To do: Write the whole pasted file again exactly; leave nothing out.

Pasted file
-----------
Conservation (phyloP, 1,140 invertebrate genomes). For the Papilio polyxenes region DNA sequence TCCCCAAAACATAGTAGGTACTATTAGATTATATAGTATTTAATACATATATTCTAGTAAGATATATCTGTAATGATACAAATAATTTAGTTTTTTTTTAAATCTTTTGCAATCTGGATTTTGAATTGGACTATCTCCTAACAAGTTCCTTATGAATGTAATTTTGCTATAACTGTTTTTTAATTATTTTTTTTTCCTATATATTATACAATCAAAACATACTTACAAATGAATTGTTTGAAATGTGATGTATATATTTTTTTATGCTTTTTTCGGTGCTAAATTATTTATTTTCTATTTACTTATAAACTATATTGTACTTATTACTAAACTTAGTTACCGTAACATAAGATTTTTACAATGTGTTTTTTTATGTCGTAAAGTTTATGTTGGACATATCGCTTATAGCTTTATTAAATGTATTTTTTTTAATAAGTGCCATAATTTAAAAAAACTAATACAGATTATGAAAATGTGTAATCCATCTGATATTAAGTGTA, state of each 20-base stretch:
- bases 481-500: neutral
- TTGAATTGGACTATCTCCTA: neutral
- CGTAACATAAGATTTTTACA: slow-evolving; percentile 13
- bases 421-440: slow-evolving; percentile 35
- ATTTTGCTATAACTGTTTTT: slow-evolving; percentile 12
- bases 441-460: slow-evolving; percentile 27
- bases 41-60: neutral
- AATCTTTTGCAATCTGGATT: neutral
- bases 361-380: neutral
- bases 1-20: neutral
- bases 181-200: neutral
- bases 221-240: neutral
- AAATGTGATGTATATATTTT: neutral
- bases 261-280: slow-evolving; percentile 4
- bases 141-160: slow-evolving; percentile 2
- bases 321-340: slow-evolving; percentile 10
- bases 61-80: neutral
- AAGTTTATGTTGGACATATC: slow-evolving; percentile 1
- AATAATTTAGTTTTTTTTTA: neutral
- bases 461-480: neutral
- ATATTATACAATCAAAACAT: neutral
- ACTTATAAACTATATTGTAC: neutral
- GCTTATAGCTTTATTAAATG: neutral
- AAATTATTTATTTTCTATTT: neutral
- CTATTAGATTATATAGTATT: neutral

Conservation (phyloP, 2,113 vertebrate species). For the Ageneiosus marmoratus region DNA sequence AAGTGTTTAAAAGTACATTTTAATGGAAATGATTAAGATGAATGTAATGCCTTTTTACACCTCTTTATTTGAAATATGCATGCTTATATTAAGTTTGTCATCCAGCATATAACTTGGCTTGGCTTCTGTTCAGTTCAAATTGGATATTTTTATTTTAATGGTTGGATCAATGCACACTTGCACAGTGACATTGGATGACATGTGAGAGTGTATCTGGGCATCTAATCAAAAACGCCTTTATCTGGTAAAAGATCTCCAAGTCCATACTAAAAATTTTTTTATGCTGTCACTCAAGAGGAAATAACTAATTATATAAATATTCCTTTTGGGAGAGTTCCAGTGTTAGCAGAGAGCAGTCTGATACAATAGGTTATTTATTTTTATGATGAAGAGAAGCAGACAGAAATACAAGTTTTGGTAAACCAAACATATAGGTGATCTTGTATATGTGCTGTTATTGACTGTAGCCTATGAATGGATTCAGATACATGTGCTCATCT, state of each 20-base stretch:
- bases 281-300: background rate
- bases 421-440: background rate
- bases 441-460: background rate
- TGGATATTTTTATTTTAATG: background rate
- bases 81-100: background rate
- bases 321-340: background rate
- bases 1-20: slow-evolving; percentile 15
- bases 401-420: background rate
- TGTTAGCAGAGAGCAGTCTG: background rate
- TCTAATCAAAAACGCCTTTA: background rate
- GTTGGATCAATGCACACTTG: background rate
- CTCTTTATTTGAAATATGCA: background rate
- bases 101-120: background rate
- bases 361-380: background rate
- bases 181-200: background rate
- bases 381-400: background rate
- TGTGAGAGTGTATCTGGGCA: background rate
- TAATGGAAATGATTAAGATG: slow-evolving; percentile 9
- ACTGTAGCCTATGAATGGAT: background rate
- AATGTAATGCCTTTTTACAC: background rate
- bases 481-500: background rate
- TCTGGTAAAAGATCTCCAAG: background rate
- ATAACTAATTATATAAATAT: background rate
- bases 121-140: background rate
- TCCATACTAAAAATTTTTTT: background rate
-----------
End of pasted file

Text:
Conservation (phyloP, 1,140 invertebrate genomes). For the Papilio polyxenes region DNA sequence TCCCCAAAACATAGTAGGTACTATTAGATTATATAGTATTTAATACATATATTCTAGTAAGATATATCTGTAATGATACAAATAATTTAGTTTTTTTTTAAATCTTTTGCAATCTGGATTTTGAATTGGACTATCTCCTAACAAGTTCCTTATGAATGTAATTTTGCTATAACTGTTTTTTAATTATTTTTTTTTCCTATATATTATACAATCAAAACATACTTACAAATGAATTGTTTGAAATGTGATGTATATATTTTTTTATGCTTTTTTCGGTGCTAAATTATTTATTTTCTATTTACTTATAAACTATATTGTACTTATTACTAAACTTAGTTACCGTAACATAAGATTTTTACAATGTGTTTTTTTATGTCGTAAAGTTTATGTTGGACATATCGCTTATAGCTTTATTAAATGTATTTTTTTTAATAAGTGCCATAATTTAAAAAAACTAATACAGATTATGAAAATGTGTAATCCATCTGATATTAAGTGTA, state of each 20-base stretch:
- bases 481-500: neutral
- TTGAATTGGACTATCTCCTA: neutral
- CGTAACATAAGATTTTTACA: slow-evolving; percentile 13
- bases 421-440: slow-evolving; percentile 35
- ATTTTGCTATAACTGTTTTT: slow-evolving; percentile 12
- bases 441-460: slow-evolving; percentile 27
- bases 41-60: neutral
- AATCTTTTGCAATCTGGATT: neutral
- bases 361-380: neutral
- bases 1-20: neutral
- bases 181-200: neutral
- bases 221-240: neutral
- AAATGTGATGTATATATTTT: neutral
- bases 261-280: slow-evolving; percentile 4
- bases 141-160: slow-evolving; percentile 2
- bases 321-340: slow-evolving; percentile 10
- bases 61-80: neutral
- AAGTTTATGTTGGACATATC: slow-evolving; percentile 1
- AATAATTTAGTTTTTTTTTA: neutral
- bases 461-480: neutral
- ATATTATACAATCAAAACAT: neutral
- ACTTATAAACTATATTGTAC: neutral
- GCTTATAGCTTTATTAAATG: neutral
- AAATTATTTATTTTCTATTT: neutral
- CTATTAGATTATATAGTATT: neutral

Conservation (phyloP, 2,113 vertebrate species). For the Ageneiosus marmoratus region DNA sequence AAGTGTTTAAAAGTACATTTTAATGGAAATGATTAAGATGAATGTAATGCCTTTTTACACCTCTTTATTTGAAATATGCATGCTTATATTAAGTTTGTCATCCAGCATATAACTTGGCTTGGCTTCTGTTCAGTTCAAATTGGATATTTTTATTTTAATGGTTGGATCAATGCACACTTGCACAGTGACATTGGATGACATGTGAGAGTGTATCTGGGCATCTAATCAAAAACGCCTTTATCTGGTAAAAGATCTCCAAGTCCATACTAAAAATTTTTTTATGCTGTCACTCAAGAGGAAATAACTAATTATATAAATATTCCTTTTGGGAGAGTTCCAGTGTTAGCAGAGAGCAGTCTGATACAATAGGTTATTTATTTTTATGATGAAGAGAAGCAGACAGAAATACAAGTTTTGGTAAACCAAACATATAGGTGATCTTGTATATGTGCTGTTATTGACTGTAGCCTATGAATGGATTCAGATACATGTGCTCATCT, state of each 20-base stretch:
- bases 281-300: background rate
- bases 421-440: background rate
- bases 441-460: background rate
- TGGATATTTTTATTTTAATG: background rate
- bases 81-100: background rate
- bases 321-340: background rate
- bases 1-20: slow-evolving; percentile 15
- bases 401-420: background rate
- TGTTAGCAGAGAGCAGTCTG: background rate
- TCTAATCAAAAACGCCTTTA: background rate
- GTTGGATCAATGCACACTTG: background rate
- CTCTTTATTTGAAATATGCA: background rate
- bases 101-120: background rate
- bases 361-380: background rate
- bases 181-200: background rate
- bases 381-400: background rate
- TGTGAGAGTGTATCTGGGCA: background rate
- TAATGGAAATGATTAAGATG: slow-evolving; percentile 9
- ACTGTAGCCTATGAATGGAT: background rate
- AATGTAATGCCTTTTTACAC: background rate
- bases 481-500: background rate
- TCTGGTAAAAGATCTCCAAG: background rate
- ATAACTAATTATATAAATAT: background rate
- bases 121-140: background rate
- TCCATACTAAAAATTTTTTT: background rate